How to Paint Brick Like a Pro

If you’ve ever thought about how to go about painting your brick, don’t worry, it’s a pretty straight forward process.  In this article, I’ll explain some brick painting basics and try to show you how easy it can be to paint brick.















 

However, if there are cars, houses, landscaping, and/or other valuable items nearby, spraying may not be a good option.  I’ve heard of parking lots of cars getting painted with overspray from a gust of wind. Ouch! 

Also, the paint materials used to paint your brick are going to be more expensive when using a paint sprayer because of the wasted paint material due to overspray. A paint sprayer uses approximately 25-40 % more paint material. But if conditions allow, spray painting brick can give huge benefits in terms of time and money spent and as the saying goes, “Time is Money”. Therefore,  when considering a sprayer, think about the limitations as well as the size of your brick painting project.

Now, the most common application method for painting brick, is still the brush and roller.  When I paint brick, I start out using a paint roller. I usually use a thick 3/4” non shedding roller that holds a large amount of paint material. Some might say that start with a roller is backwards, since most painting projects begin by using a brush to “cut in” the areas being painted. But since brick is porous, you’ll want to cover as much as possible by first using the quicker application tool, which in this case is the paint roller. Once the majority of the brick is covered with paint, you can finish cutting in the remaining brick using a brush. For this, you’ll want to use a decent quality nylon brush (usually $10.00- $15.00) designed for latex paint.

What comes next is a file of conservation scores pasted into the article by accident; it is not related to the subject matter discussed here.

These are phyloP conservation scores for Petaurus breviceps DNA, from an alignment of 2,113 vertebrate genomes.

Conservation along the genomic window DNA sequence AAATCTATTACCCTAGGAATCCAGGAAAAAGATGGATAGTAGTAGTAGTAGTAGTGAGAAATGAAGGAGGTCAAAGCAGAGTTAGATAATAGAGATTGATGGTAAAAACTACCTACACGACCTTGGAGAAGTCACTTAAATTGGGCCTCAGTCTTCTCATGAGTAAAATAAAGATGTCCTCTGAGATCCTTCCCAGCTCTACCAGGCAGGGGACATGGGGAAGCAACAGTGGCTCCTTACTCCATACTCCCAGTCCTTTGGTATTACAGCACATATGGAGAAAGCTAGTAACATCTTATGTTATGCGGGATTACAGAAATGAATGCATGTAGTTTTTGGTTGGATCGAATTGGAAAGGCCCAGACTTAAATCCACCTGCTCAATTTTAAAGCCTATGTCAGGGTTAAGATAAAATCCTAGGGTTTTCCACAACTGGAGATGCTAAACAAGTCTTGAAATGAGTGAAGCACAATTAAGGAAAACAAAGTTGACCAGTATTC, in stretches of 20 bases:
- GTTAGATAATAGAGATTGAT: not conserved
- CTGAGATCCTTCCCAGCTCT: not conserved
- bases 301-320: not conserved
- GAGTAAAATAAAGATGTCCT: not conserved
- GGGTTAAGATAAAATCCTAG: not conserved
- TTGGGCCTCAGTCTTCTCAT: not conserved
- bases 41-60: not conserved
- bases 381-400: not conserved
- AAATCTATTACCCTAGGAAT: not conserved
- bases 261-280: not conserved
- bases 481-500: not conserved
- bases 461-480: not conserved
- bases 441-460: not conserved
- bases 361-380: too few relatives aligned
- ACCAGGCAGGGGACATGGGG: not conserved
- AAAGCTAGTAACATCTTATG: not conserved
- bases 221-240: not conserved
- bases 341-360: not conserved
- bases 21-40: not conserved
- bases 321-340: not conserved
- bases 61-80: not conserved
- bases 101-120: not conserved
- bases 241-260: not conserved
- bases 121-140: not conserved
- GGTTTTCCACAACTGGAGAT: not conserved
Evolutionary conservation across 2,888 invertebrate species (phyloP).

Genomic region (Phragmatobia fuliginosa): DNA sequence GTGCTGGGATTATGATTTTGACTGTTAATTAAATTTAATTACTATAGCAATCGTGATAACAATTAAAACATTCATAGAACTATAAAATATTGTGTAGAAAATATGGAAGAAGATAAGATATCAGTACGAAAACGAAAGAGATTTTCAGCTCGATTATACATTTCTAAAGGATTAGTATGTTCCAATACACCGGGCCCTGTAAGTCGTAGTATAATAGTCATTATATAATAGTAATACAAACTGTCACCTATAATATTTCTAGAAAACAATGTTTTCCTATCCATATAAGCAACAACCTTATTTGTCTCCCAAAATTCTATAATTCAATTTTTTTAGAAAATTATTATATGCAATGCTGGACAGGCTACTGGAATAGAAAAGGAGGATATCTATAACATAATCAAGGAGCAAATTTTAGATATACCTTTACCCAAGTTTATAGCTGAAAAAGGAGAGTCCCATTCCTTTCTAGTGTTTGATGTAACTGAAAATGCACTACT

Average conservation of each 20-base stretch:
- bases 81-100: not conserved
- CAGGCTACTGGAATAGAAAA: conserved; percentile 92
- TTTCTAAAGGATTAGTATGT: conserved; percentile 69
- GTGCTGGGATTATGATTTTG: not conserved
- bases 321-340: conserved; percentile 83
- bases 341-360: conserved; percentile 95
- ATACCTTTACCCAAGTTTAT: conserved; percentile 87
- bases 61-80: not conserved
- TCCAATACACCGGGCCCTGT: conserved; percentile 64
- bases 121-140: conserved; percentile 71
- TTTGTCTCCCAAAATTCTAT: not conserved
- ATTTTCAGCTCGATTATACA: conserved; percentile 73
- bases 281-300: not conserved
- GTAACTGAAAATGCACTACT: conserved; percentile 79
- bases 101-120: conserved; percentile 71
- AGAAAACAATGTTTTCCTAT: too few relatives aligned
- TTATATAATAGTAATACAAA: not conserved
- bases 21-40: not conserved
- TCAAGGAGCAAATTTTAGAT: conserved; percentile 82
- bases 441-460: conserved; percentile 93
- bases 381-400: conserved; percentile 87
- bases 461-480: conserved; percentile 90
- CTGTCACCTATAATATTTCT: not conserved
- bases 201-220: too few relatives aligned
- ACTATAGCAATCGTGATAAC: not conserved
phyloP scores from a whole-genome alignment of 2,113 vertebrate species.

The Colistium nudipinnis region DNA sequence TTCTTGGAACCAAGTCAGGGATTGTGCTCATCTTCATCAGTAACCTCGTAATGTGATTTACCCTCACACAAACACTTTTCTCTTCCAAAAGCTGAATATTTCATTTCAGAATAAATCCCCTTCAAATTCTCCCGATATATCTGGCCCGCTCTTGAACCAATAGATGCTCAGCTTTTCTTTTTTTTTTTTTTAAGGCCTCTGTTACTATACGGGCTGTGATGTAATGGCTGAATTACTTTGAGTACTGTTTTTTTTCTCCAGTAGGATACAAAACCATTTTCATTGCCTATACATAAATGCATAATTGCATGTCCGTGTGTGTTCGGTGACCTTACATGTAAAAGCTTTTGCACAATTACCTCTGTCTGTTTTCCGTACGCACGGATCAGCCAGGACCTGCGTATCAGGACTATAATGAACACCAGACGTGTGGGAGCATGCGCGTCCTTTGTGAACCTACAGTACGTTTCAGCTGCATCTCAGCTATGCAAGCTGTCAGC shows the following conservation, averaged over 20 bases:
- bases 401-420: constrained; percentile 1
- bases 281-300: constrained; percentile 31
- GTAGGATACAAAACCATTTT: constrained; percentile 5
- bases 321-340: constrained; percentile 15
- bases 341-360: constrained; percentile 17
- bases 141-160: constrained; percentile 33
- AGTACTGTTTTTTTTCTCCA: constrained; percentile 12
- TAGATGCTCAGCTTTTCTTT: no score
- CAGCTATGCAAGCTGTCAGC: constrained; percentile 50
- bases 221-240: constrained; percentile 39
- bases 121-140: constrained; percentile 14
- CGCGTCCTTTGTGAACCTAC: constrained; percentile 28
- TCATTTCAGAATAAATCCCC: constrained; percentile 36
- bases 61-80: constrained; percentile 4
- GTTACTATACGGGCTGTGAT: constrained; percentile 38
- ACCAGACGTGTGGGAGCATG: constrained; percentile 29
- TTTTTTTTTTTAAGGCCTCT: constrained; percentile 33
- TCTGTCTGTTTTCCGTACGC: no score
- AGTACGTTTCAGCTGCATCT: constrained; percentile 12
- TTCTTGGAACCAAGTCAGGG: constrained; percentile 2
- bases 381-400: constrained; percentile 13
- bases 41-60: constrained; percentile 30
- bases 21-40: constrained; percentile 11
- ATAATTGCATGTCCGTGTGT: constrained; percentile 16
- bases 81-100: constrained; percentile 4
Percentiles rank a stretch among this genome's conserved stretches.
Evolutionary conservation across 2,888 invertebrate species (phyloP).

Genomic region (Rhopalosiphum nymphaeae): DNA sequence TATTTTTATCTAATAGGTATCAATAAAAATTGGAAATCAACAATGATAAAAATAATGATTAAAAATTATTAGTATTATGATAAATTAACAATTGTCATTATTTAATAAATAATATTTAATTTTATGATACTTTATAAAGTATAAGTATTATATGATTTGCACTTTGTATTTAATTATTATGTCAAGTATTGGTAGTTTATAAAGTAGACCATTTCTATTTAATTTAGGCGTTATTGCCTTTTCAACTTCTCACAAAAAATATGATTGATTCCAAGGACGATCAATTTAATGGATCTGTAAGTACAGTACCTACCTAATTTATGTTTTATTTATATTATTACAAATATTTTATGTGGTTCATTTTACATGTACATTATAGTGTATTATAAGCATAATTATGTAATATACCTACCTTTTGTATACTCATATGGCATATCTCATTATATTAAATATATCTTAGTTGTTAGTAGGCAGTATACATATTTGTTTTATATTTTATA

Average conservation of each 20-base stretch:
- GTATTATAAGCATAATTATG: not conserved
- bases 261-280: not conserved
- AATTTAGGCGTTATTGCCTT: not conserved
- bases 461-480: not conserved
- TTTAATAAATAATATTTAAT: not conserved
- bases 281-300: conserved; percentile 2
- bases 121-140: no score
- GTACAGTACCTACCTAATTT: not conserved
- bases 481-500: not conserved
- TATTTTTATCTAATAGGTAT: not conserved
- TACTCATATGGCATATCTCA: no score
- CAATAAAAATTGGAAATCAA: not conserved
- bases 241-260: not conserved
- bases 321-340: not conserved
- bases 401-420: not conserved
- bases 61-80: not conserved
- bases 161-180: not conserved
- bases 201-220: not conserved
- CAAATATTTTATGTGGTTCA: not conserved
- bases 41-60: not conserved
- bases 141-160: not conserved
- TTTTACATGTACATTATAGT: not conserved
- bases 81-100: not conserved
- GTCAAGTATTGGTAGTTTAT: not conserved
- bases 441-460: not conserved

Most brick usually requires three coats of paint for full coverage.  Of course there are exceptions.  For example,  a slightly porous or light colored brick may only require two coats of paint whereas a porous or dark colored brick may require four coats of paint. As with any painting project, I would highly recommend taping and covering all valuable items before ever starting. These items include walls, floors, carpets, furniture, landscaping, concrete walkways, etc.  Use the long mask tape (usually blue or green in color) for delicate items such as painted or wallpapered walls, furniture and hardwood floors.

Finally,  most paint can labels will list other specifications associated with surface preparation, paint application temperatures, and paint drying times. Each manufacturer’s specifications vary somewhat, so be sure to follow these to get the best results and keep your warranty in force.

Painting

Many large hardware and paint stores carry various brands of primers and paint designed specifically for masonry and brick painting applications. A list of the most popular paint brands and products with specifications for painting brick can be found here. 

Regarding primers, you should know that many of the newer paints are designed to be self-priming. This eliminates the need to purchase additional primer material. Self- priming paints will also save time and money since they also eliminate an extra step in the painting process.

Most paint designed for painting brick and masonry is latex and can be thinned with a small amount of water to help with spreading and workability of the paint.  The first coat of paint can be thinned to help it flow into the brick and mortar crevices. Thinning paint however reduces the color’s intensity as it cuts the amount of paint pigment and alters the paint color slightly. For this reason, I wouldn’t suggest thinning the paint material being used for the last application.

There are many application tools that can be used to paint your bricks. If you have a large quantity of brick to paint, you can consider purchasing or renting a paint sprayer.  Of course, you’ll have to weigh the pros and cons of using a sprayer.  For commercial and certain outdoor brick painting projects, a sprayer can apply paint much faster and depending on the project size can even cut a project’s time by up to  80%.